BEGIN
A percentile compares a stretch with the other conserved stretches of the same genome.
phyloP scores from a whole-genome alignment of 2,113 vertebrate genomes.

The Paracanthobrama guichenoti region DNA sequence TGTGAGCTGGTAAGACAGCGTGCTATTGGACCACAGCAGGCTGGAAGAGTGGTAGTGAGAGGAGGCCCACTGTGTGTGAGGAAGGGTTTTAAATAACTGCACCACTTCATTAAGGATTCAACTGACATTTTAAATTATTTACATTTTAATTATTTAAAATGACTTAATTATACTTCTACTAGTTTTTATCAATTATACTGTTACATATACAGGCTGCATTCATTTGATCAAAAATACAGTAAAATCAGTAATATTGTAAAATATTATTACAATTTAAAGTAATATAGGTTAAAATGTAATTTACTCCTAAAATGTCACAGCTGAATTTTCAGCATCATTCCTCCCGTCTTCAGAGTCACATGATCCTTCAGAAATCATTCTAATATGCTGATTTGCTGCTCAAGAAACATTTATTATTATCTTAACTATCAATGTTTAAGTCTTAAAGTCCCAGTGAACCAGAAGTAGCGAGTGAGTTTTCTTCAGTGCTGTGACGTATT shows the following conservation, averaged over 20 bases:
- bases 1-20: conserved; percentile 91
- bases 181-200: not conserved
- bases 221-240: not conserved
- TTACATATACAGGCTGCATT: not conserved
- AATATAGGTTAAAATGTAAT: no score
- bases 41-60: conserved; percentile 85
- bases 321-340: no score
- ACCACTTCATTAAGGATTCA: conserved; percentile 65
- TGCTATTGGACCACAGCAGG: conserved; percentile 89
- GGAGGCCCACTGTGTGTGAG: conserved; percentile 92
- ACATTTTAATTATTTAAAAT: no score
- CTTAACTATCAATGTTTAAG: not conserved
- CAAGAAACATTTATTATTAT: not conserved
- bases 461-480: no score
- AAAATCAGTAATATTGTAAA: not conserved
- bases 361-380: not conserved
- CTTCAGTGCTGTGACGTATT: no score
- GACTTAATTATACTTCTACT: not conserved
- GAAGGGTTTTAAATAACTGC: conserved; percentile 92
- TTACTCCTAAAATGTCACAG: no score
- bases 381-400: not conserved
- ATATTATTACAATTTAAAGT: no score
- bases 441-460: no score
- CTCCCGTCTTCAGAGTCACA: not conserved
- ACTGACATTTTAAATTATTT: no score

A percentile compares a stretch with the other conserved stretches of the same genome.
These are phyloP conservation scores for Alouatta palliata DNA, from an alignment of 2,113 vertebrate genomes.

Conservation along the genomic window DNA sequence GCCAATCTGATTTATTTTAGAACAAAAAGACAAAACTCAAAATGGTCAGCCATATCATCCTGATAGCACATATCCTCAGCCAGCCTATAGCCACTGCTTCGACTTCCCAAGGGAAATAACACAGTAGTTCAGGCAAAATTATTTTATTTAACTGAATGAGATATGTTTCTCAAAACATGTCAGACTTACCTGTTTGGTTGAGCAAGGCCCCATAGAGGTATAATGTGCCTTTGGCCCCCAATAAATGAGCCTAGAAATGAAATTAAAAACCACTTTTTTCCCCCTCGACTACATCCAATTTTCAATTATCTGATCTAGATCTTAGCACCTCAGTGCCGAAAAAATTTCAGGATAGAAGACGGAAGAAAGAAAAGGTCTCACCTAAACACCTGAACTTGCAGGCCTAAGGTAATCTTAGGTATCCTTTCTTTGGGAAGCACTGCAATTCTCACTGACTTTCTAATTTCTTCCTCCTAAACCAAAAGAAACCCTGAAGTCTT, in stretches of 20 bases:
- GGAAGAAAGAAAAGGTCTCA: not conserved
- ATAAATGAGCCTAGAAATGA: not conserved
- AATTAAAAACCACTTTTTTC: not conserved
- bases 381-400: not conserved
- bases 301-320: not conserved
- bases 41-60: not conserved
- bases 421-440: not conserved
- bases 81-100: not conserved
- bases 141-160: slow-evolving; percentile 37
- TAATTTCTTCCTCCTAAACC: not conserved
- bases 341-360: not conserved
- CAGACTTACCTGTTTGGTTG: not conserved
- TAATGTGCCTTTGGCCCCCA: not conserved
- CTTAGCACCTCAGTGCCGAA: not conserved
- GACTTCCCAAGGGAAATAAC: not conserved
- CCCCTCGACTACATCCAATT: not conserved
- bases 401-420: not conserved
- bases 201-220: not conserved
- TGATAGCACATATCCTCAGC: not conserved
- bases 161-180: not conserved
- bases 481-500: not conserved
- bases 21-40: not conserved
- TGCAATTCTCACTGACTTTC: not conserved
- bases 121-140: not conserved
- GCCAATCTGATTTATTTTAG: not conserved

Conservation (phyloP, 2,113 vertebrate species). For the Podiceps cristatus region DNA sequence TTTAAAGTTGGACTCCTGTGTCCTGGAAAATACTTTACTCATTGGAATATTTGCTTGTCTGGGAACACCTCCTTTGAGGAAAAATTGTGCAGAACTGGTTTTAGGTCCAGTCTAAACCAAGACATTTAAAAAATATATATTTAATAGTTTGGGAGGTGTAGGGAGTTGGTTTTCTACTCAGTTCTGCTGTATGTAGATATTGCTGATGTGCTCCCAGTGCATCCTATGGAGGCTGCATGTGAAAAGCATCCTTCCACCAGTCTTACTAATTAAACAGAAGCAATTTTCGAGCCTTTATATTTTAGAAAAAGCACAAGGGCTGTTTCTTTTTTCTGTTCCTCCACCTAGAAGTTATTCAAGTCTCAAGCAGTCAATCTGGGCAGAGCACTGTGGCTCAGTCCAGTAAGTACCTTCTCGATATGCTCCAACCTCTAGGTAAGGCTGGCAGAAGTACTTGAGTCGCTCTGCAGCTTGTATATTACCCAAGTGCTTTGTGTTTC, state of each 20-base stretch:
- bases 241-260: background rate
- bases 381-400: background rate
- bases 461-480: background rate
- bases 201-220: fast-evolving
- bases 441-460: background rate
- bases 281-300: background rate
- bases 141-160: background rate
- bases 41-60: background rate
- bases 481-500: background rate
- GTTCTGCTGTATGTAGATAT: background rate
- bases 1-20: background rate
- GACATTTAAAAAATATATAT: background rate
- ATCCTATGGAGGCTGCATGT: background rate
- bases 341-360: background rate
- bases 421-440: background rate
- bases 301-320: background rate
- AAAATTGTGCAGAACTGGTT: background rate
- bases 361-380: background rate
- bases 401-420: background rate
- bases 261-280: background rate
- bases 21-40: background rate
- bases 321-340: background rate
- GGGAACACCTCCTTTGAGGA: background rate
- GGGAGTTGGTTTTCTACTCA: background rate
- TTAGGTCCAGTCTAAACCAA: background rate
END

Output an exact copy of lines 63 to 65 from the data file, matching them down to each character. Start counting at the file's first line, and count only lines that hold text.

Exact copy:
- bases 281-300: background rate
- bases 141-160: background rate
- bases 41-60: background rate